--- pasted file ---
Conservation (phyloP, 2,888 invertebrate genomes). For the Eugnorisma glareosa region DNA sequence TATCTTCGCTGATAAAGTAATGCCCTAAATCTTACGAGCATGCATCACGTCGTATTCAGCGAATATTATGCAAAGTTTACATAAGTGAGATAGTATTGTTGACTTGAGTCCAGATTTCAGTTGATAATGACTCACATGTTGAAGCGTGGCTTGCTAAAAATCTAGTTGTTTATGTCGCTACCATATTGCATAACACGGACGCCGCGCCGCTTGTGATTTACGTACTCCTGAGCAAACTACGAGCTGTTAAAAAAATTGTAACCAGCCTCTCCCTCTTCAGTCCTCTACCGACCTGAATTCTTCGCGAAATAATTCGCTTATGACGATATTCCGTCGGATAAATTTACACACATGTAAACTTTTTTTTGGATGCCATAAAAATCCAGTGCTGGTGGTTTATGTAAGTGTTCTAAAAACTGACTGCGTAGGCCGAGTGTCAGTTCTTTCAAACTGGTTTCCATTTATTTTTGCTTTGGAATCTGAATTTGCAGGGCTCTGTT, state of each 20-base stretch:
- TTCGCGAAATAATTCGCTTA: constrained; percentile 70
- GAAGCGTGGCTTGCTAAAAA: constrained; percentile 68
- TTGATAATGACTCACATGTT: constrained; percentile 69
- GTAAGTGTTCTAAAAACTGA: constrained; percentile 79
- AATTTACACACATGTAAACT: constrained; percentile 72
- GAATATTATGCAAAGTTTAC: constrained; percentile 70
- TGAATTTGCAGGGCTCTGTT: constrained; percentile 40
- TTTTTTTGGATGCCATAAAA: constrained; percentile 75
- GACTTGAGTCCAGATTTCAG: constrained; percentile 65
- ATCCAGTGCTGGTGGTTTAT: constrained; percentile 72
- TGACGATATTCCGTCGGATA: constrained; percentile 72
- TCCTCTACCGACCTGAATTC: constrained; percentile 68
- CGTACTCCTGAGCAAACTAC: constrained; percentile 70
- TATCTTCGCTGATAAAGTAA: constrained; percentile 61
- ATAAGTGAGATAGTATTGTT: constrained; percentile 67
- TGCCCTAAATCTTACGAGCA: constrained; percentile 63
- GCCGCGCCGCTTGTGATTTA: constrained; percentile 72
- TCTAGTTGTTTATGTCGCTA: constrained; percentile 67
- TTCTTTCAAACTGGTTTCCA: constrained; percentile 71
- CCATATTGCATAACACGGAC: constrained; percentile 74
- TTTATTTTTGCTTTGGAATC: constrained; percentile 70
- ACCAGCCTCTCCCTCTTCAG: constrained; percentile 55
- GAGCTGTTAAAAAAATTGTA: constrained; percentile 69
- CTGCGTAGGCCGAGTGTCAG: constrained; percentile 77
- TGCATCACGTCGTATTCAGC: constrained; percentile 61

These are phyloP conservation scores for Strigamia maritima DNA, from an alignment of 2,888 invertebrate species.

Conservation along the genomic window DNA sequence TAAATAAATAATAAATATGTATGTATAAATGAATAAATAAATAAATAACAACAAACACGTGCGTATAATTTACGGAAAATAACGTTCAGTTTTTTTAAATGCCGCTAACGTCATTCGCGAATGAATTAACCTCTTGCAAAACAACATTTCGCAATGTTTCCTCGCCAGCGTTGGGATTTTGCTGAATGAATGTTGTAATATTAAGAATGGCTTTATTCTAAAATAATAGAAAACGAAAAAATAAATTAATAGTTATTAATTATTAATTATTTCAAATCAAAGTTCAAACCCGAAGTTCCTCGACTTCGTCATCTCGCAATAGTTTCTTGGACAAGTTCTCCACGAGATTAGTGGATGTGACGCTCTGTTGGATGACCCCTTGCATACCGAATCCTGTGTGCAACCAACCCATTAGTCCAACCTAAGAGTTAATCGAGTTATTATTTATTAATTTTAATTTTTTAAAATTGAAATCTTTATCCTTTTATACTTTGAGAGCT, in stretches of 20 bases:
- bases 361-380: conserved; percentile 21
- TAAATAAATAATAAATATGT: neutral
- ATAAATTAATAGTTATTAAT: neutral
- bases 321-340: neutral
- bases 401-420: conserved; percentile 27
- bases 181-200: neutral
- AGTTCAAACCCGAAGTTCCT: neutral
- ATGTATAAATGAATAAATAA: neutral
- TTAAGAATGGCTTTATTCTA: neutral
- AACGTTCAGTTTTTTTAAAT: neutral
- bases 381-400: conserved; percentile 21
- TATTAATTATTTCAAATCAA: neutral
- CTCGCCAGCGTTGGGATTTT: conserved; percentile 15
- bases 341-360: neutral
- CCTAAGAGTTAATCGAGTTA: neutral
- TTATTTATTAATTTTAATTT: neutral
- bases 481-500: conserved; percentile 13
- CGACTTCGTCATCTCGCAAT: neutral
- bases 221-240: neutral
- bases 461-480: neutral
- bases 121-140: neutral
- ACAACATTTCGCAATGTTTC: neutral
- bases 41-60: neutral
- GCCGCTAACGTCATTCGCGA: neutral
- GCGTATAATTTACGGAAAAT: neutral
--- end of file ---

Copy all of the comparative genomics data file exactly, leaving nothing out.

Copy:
Conservation (phyloP, 2,888 invertebrate genomes). For the Eugnorisma glareosa region DNA sequence TATCTTCGCTGATAAAGTAATGCCCTAAATCTTACGAGCATGCATCACGTCGTATTCAGCGAATATTATGCAAAGTTTACATAAGTGAGATAGTATTGTTGACTTGAGTCCAGATTTCAGTTGATAATGACTCACATGTTGAAGCGTGGCTTGCTAAAAATCTAGTTGTTTATGTCGCTACCATATTGCATAACACGGACGCCGCGCCGCTTGTGATTTACGTACTCCTGAGCAAACTACGAGCTGTTAAAAAAATTGTAACCAGCCTCTCCCTCTTCAGTCCTCTACCGACCTGAATTCTTCGCGAAATAATTCGCTTATGACGATATTCCGTCGGATAAATTTACACACATGTAAACTTTTTTTTGGATGCCATAAAAATCCAGTGCTGGTGGTTTATGTAAGTGTTCTAAAAACTGACTGCGTAGGCCGAGTGTCAGTTCTTTCAAACTGGTTTCCATTTATTTTTGCTTTGGAATCTGAATTTGCAGGGCTCTGTT, state of each 20-base stretch:
- TTCGCGAAATAATTCGCTTA: constrained; percentile 70
- GAAGCGTGGCTTGCTAAAAA: constrained; percentile 68
- TTGATAATGACTCACATGTT: constrained; percentile 69
- GTAAGTGTTCTAAAAACTGA: constrained; percentile 79
- AATTTACACACATGTAAACT: constrained; percentile 72
- GAATATTATGCAAAGTTTAC: constrained; percentile 70
- TGAATTTGCAGGGCTCTGTT: constrained; percentile 40
- TTTTTTTGGATGCCATAAAA: constrained; percentile 75
- GACTTGAGTCCAGATTTCAG: constrained; percentile 65
- ATCCAGTGCTGGTGGTTTAT: constrained; percentile 72
- TGACGATATTCCGTCGGATA: constrained; percentile 72
- TCCTCTACCGACCTGAATTC: constrained; percentile 68
- CGTACTCCTGAGCAAACTAC: constrained; percentile 70
- TATCTTCGCTGATAAAGTAA: constrained; percentile 61
- ATAAGTGAGATAGTATTGTT: constrained; percentile 67
- TGCCCTAAATCTTACGAGCA: constrained; percentile 63
- GCCGCGCCGCTTGTGATTTA: constrained; percentile 72
- TCTAGTTGTTTATGTCGCTA: constrained; percentile 67
- TTCTTTCAAACTGGTTTCCA: constrained; percentile 71
- CCATATTGCATAACACGGAC: constrained; percentile 74
- TTTATTTTTGCTTTGGAATC: constrained; percentile 70
- ACCAGCCTCTCCCTCTTCAG: constrained; percentile 55
- GAGCTGTTAAAAAAATTGTA: constrained; percentile 69
- CTGCGTAGGCCGAGTGTCAG: constrained; percentile 77
- TGCATCACGTCGTATTCAGC: constrained; percentile 61

These are phyloP conservation scores for Strigamia maritima DNA, from an alignment of 2,888 invertebrate species.

Conservation along the genomic window DNA sequence TAAATAAATAATAAATATGTATGTATAAATGAATAAATAAATAAATAACAACAAACACGTGCGTATAATTTACGGAAAATAACGTTCAGTTTTTTTAAATGCCGCTAACGTCATTCGCGAATGAATTAACCTCTTGCAAAACAACATTTCGCAATGTTTCCTCGCCAGCGTTGGGATTTTGCTGAATGAATGTTGTAATATTAAGAATGGCTTTATTCTAAAATAATAGAAAACGAAAAAATAAATTAATAGTTATTAATTATTAATTATTTCAAATCAAAGTTCAAACCCGAAGTTCCTCGACTTCGTCATCTCGCAATAGTTTCTTGGACAAGTTCTCCACGAGATTAGTGGATGTGACGCTCTGTTGGATGACCCCTTGCATACCGAATCCTGTGTGCAACCAACCCATTAGTCCAACCTAAGAGTTAATCGAGTTATTATTTATTAATTTTAATTTTTTAAAATTGAAATCTTTATCCTTTTATACTTTGAGAGCT, in stretches of 20 bases:
- bases 361-380: conserved; percentile 21
- TAAATAAATAATAAATATGT: neutral
- ATAAATTAATAGTTATTAAT: neutral
- bases 321-340: neutral
- bases 401-420: conserved; percentile 27
- bases 181-200: neutral
- AGTTCAAACCCGAAGTTCCT: neutral
- ATGTATAAATGAATAAATAA: neutral
- TTAAGAATGGCTTTATTCTA: neutral
- AACGTTCAGTTTTTTTAAAT: neutral
- bases 381-400: conserved; percentile 21
- TATTAATTATTTCAAATCAA: neutral
- CTCGCCAGCGTTGGGATTTT: conserved; percentile 15
- bases 341-360: neutral
- CCTAAGAGTTAATCGAGTTA: neutral
- TTATTTATTAATTTTAATTT: neutral
- bases 481-500: conserved; percentile 13
- CGACTTCGTCATCTCGCAAT: neutral
- bases 221-240: neutral
- bases 461-480: neutral
- bases 121-140: neutral
- ACAACATTTCGCAATGTTTC: neutral
- bases 41-60: neutral
- GCCGCTAACGTCATTCGCGA: neutral
- GCGTATAATTTACGGAAAAT: neutral